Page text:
Global climate change will amplify existing risks, as well as create new risks for natural and human systems. Recent climate changes have already had widespread impacts on human and natural systems. Dams provide a range of economic, environmental and social benefits including irrigation, flood control, water supply, hydroelectric power, recreation and wildlife habitat and play an important role in human settlement. Adapting into the effects of climate change is vitally important for future management of dams. This paper uses the recent drought and floods in Victoria to illustrate the importance of considering the effects of climate change in design, operations, maintenance and emergency management of dams.
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New technology and outputs from flood forecasting systems can raise issues for dam safety managers in how they use uncertain information to make critical dam safety decisions. In particular, making operational decisions around pre-releases based on forecast inflow presents challenges. In this case dam safety risk needs to be weighed up with other risks such as increasing downstream flooding, or being able to supply water into the future. The process of developing a flood forecasting system should be a close collaboration between the developers and the users. This ensures that outputs provide meaningful information that can be used to support operational decision-making in a flood or emergency response situation.
Physical modelling of dam structures remains a preferred method for validating and improving dam designs. Flow behaviour in the approach and over the crest of a dam can be accurately studied with traditional methods such as pressure transducers, piezometers and current meters due to the relatively smooth and steady flow conditions. However, characterising flows within a stilling basin is far more difficult due to the complex, aerated and highly turbulent flow conditions. Recent work on detailed measurement of hydraulic jumps using a line-scanning Lidar was adapted for measurement of stilling basin surface profiles in a 1:50 scale model of Somerset Dam, QLD. Lidar was shown to be an effective and efficient tool for providing assessment of the toe jump, boil and flow into the downstream channel.
Regular assessment of dam stability is essential to ensure safe and reliable operation of these structures throughout their service life. In some cases, monitoring of the surrounding environment can be as important as monitoring carried out over the dam itself. Risk management programs should therefore look at the entire site and nearby terrain to ensure any and all possible geohazards which may impact dam integrity are identified and tracked over time.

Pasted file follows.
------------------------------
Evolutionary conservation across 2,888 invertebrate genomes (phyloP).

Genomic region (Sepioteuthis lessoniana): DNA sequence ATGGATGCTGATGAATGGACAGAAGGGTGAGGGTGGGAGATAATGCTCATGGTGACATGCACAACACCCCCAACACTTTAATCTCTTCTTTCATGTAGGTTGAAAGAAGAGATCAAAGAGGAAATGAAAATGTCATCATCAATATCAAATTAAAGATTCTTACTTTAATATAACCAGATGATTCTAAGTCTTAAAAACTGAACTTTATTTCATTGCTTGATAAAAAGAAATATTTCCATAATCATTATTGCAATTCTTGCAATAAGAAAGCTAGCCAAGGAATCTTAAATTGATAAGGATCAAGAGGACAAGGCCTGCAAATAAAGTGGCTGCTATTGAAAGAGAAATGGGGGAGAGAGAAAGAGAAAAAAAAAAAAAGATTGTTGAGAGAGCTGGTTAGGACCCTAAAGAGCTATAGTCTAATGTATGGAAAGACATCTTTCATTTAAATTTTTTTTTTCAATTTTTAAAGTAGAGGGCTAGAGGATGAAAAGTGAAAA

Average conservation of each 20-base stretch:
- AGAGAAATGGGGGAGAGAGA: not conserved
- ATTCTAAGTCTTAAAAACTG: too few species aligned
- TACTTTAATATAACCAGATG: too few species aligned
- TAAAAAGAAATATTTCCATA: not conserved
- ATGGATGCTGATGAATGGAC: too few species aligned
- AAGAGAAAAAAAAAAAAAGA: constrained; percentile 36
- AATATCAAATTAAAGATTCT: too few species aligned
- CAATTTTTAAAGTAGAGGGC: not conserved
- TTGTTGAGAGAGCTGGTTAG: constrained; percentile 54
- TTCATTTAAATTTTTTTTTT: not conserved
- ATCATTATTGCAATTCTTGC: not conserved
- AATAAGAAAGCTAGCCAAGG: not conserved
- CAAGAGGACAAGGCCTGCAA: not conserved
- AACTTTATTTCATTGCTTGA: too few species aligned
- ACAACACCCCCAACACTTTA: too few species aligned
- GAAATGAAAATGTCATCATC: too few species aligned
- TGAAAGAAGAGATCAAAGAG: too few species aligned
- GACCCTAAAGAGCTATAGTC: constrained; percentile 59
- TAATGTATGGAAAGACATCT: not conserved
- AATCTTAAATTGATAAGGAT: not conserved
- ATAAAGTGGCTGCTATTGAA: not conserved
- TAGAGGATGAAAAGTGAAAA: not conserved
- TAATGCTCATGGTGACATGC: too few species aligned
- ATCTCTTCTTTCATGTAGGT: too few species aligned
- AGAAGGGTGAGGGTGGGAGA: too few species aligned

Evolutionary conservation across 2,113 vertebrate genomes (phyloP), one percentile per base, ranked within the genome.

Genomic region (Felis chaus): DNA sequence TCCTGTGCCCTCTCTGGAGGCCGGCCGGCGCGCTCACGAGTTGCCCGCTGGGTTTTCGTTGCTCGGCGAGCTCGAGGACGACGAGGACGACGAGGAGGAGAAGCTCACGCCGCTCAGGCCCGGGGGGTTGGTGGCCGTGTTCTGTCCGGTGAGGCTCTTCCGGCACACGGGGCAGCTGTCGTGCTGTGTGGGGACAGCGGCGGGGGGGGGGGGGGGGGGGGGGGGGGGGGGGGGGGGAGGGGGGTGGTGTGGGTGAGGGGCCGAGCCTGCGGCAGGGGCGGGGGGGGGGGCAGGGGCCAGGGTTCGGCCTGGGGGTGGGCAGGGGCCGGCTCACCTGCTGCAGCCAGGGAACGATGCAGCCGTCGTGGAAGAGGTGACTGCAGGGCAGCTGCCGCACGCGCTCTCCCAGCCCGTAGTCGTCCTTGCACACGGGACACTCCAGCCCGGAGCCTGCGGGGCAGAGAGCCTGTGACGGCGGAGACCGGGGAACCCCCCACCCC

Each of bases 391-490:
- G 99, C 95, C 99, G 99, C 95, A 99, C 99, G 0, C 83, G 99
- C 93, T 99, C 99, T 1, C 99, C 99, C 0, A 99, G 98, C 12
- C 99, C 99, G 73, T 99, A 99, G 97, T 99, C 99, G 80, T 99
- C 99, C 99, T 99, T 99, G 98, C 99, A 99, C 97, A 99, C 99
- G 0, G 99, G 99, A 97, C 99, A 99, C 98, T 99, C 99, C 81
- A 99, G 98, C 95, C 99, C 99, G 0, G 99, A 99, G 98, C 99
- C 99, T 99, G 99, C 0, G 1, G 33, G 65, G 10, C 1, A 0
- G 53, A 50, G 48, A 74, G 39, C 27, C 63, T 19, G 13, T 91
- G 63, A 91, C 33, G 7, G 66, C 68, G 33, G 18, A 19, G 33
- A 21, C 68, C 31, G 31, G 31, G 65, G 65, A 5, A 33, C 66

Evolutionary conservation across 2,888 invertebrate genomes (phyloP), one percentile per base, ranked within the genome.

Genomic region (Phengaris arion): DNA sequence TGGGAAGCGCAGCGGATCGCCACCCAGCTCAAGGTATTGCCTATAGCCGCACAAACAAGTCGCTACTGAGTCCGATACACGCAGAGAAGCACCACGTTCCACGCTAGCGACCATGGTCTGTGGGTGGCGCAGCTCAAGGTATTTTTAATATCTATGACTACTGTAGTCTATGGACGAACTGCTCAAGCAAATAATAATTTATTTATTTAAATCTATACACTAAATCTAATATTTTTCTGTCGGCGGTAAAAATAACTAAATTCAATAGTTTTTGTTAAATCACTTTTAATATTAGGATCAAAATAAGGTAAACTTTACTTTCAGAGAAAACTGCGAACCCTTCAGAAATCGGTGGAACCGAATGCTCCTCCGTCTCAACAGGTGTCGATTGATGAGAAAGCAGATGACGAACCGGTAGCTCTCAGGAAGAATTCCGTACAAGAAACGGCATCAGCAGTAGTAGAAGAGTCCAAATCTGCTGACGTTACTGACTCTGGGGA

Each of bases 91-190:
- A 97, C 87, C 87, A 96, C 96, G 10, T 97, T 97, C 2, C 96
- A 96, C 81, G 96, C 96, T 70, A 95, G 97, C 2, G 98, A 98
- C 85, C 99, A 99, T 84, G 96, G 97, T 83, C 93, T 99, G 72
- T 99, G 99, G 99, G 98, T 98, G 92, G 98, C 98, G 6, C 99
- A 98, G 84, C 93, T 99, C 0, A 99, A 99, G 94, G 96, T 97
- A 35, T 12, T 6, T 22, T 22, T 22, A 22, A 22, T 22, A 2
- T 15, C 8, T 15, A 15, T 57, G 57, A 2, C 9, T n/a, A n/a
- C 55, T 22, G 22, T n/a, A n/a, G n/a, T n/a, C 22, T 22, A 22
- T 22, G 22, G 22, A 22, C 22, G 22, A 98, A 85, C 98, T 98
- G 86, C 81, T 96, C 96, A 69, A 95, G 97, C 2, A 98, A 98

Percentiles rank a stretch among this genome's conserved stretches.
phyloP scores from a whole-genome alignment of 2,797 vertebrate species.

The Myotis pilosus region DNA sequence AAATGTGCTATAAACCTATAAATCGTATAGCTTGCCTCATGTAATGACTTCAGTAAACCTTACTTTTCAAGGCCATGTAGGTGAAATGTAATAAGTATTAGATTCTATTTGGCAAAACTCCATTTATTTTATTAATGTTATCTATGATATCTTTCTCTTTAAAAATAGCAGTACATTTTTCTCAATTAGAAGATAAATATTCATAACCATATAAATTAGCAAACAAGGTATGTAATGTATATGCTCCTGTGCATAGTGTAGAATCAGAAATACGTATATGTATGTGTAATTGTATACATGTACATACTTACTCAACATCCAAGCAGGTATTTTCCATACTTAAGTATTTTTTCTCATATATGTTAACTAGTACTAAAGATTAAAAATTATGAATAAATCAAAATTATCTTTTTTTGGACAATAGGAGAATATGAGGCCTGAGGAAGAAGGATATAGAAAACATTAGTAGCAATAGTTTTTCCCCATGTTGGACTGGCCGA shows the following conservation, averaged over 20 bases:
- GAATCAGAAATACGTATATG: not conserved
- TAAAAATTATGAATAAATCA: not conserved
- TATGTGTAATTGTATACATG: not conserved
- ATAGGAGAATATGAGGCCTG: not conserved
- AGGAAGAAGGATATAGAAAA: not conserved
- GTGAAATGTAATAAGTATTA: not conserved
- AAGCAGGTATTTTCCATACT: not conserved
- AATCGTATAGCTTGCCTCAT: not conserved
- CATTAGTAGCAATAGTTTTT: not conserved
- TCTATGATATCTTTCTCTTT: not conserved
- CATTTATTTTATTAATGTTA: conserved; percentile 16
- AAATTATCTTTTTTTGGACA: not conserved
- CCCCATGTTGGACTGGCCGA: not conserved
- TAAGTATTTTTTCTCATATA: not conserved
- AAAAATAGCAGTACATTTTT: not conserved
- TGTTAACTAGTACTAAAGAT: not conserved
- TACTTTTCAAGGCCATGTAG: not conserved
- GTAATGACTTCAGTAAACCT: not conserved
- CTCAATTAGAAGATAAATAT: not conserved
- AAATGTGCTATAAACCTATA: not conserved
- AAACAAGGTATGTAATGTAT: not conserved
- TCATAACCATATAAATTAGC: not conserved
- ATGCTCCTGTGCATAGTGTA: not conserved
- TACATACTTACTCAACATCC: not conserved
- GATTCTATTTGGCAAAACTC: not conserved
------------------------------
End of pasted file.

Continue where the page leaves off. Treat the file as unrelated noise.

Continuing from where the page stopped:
InSAR is a type of remote sensing that uses radar satellite imagery to measure surface movement occurring over time, often achieving millimetric levels of precision. This approach does not require fieldwork or the installation of equipment, measurements are instead obtained from reflections of the satellite radar signal off infrastructure, rocks and bare ground. Furthermore, as the measurements are obtained from satellite images that extend over regions thousands of kilometres squared in size, they can provide information on stability over dams, surrounding reservoirs, even entire regions.
The main advantage of InSAR technology for dam monitoring is two-fold. First, in addition to monitoring the dam itself, stability of the surrounding area (including slopes around dam reservoirs) can be tracked. Second, both long- and short-term displacement trends can be captured (including historical analyses) providing a more complete picture of dam behaviour over time.
Several examples of InSAR results obtained over different dam sites are presented.
An assessment of dam failure consequence for Jandowae Water Supply Dam in South-West Queensland was performed using HEC-LifeSim. The purpose of the assessment was to investigate the applicability of the software to inform decisions on an appropriate regulatory pathway for the dam that reflects the consequences of failure. This paper details the development of the hydrologic and hydraulic models behind the HEC-LifeSim simulations, the assignment of key parameters and their sensitivities, and a comparison of predictions to existing procedures for assessing potential loss of life and populations at risk. The paper reflects upon the level of effort required to develop HEC-LifeSim assessments and the relative benefits gained using this information in the regulatory space.
The revised magnitudes of the Geoscience Australia’s NSHA18 earthquake catalogue approximately halve the rate of occurrence of earthquakes of a given Mw magnitude in Australia. This yields probabilistic ground motion levels that are significantly lower than the present design levels at dam sites in Australia that are not near faults, and is expected to result in a general reduction in ground motion levels at dams not near faults estimated for all Risk Assessments, and for Deterministic Assessments for all consequence levels except Extreme Consequence. For the latter, the ANCOLD (2018) guidelines will tend to increase existing SEE ground motion estimates for both of the methods used to estimate the safety evaluation earthquake (SEE). By requiring the use of the Deterministic SEE if it is larger than the probabilistic SEE, and by requiring use of the 85th fractile of the Probabilistic SEE if it is larger than the Deterministic SEE, the ANCOLD (2018) guidelines for Deterministic Assessments are much more conservative than the ICOLD and NZSOLD guidelines for Extreme Consequence dams, especially at those located near faults.